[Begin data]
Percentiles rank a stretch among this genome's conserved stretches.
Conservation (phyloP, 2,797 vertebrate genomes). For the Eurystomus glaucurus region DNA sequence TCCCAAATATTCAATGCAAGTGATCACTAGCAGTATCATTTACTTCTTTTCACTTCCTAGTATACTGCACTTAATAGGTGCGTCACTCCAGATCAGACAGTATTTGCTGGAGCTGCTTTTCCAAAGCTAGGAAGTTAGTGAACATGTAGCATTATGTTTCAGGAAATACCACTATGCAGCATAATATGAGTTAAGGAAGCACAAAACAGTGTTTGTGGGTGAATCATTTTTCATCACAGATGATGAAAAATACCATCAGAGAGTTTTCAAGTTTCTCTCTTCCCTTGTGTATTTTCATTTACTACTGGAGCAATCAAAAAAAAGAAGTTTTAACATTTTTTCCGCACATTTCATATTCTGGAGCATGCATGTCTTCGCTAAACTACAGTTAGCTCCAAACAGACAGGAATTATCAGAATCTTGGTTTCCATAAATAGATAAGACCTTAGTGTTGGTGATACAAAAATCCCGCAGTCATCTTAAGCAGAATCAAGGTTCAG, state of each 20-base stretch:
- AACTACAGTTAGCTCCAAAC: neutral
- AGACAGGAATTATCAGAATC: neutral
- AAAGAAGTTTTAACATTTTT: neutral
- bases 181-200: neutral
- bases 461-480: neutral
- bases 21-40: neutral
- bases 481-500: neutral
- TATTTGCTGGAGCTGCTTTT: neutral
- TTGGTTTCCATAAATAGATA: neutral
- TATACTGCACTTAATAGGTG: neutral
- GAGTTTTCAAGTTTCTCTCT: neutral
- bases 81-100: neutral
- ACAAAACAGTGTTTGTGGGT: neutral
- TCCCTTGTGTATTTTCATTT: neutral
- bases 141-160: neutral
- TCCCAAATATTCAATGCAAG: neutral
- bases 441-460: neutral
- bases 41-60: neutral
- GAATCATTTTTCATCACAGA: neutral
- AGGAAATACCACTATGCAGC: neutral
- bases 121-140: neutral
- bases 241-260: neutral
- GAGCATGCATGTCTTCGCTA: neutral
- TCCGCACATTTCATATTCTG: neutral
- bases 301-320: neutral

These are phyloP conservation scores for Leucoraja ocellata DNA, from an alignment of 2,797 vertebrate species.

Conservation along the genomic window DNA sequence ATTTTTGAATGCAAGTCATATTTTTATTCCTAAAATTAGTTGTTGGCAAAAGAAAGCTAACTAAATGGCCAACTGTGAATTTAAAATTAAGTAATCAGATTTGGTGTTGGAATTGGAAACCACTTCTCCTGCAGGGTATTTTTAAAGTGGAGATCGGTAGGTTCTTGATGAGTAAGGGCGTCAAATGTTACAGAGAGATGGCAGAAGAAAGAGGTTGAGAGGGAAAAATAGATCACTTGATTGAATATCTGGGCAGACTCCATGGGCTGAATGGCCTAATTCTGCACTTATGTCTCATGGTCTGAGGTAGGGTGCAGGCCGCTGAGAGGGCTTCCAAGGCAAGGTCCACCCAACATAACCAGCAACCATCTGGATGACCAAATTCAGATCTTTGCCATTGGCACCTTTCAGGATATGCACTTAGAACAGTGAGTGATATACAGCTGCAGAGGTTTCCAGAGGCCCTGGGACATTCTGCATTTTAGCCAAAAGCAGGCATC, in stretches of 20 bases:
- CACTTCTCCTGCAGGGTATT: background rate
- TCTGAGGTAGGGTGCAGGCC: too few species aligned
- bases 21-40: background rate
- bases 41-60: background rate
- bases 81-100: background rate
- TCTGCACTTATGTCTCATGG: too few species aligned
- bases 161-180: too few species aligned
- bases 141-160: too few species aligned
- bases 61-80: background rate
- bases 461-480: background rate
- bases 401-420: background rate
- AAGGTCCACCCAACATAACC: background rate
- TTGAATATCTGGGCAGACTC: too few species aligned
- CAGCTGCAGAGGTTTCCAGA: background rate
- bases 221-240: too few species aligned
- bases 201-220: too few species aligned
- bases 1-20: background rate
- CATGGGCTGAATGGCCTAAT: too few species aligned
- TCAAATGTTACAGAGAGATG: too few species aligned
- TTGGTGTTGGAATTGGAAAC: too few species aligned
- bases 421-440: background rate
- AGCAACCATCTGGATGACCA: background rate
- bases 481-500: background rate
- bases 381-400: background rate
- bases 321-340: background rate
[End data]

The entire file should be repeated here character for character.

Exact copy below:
Percentiles rank a stretch among this genome's conserved stretches.
Conservation (phyloP, 2,797 vertebrate genomes). For the Eurystomus glaucurus region DNA sequence TCCCAAATATTCAATGCAAGTGATCACTAGCAGTATCATTTACTTCTTTTCACTTCCTAGTATACTGCACTTAATAGGTGCGTCACTCCAGATCAGACAGTATTTGCTGGAGCTGCTTTTCCAAAGCTAGGAAGTTAGTGAACATGTAGCATTATGTTTCAGGAAATACCACTATGCAGCATAATATGAGTTAAGGAAGCACAAAACAGTGTTTGTGGGTGAATCATTTTTCATCACAGATGATGAAAAATACCATCAGAGAGTTTTCAAGTTTCTCTCTTCCCTTGTGTATTTTCATTTACTACTGGAGCAATCAAAAAAAAGAAGTTTTAACATTTTTTCCGCACATTTCATATTCTGGAGCATGCATGTCTTCGCTAAACTACAGTTAGCTCCAAACAGACAGGAATTATCAGAATCTTGGTTTCCATAAATAGATAAGACCTTAGTGTTGGTGATACAAAAATCCCGCAGTCATCTTAAGCAGAATCAAGGTTCAG, state of each 20-base stretch:
- AACTACAGTTAGCTCCAAAC: neutral
- AGACAGGAATTATCAGAATC: neutral
- AAAGAAGTTTTAACATTTTT: neutral
- bases 181-200: neutral
- bases 461-480: neutral
- bases 21-40: neutral
- bases 481-500: neutral
- TATTTGCTGGAGCTGCTTTT: neutral
- TTGGTTTCCATAAATAGATA: neutral
- TATACTGCACTTAATAGGTG: neutral
- GAGTTTTCAAGTTTCTCTCT: neutral
- bases 81-100: neutral
- ACAAAACAGTGTTTGTGGGT: neutral
- TCCCTTGTGTATTTTCATTT: neutral
- bases 141-160: neutral
- TCCCAAATATTCAATGCAAG: neutral
- bases 441-460: neutral
- bases 41-60: neutral
- GAATCATTTTTCATCACAGA: neutral
- AGGAAATACCACTATGCAGC: neutral
- bases 121-140: neutral
- bases 241-260: neutral
- GAGCATGCATGTCTTCGCTA: neutral
- TCCGCACATTTCATATTCTG: neutral
- bases 301-320: neutral

These are phyloP conservation scores for Leucoraja ocellata DNA, from an alignment of 2,797 vertebrate species.

Conservation along the genomic window DNA sequence ATTTTTGAATGCAAGTCATATTTTTATTCCTAAAATTAGTTGTTGGCAAAAGAAAGCTAACTAAATGGCCAACTGTGAATTTAAAATTAAGTAATCAGATTTGGTGTTGGAATTGGAAACCACTTCTCCTGCAGGGTATTTTTAAAGTGGAGATCGGTAGGTTCTTGATGAGTAAGGGCGTCAAATGTTACAGAGAGATGGCAGAAGAAAGAGGTTGAGAGGGAAAAATAGATCACTTGATTGAATATCTGGGCAGACTCCATGGGCTGAATGGCCTAATTCTGCACTTATGTCTCATGGTCTGAGGTAGGGTGCAGGCCGCTGAGAGGGCTTCCAAGGCAAGGTCCACCCAACATAACCAGCAACCATCTGGATGACCAAATTCAGATCTTTGCCATTGGCACCTTTCAGGATATGCACTTAGAACAGTGAGTGATATACAGCTGCAGAGGTTTCCAGAGGCCCTGGGACATTCTGCATTTTAGCCAAAAGCAGGCATC, in stretches of 20 bases:
- CACTTCTCCTGCAGGGTATT: background rate
- TCTGAGGTAGGGTGCAGGCC: too few species aligned
- bases 21-40: background rate
- bases 41-60: background rate
- bases 81-100: background rate
- TCTGCACTTATGTCTCATGG: too few species aligned
- bases 161-180: too few species aligned
- bases 141-160: too few species aligned
- bases 61-80: background rate
- bases 461-480: background rate
- bases 401-420: background rate
- AAGGTCCACCCAACATAACC: background rate
- TTGAATATCTGGGCAGACTC: too few species aligned
- CAGCTGCAGAGGTTTCCAGA: background rate
- bases 221-240: too few species aligned
- bases 201-220: too few species aligned
- bases 1-20: background rate
- CATGGGCTGAATGGCCTAAT: too few species aligned
- TCAAATGTTACAGAGAGATG: too few species aligned
- TTGGTGTTGGAATTGGAAAC: too few species aligned
- bases 421-440: background rate
- AGCAACCATCTGGATGACCA: background rate
- bases 481-500: background rate
- bases 381-400: background rate
- bases 321-340: background rate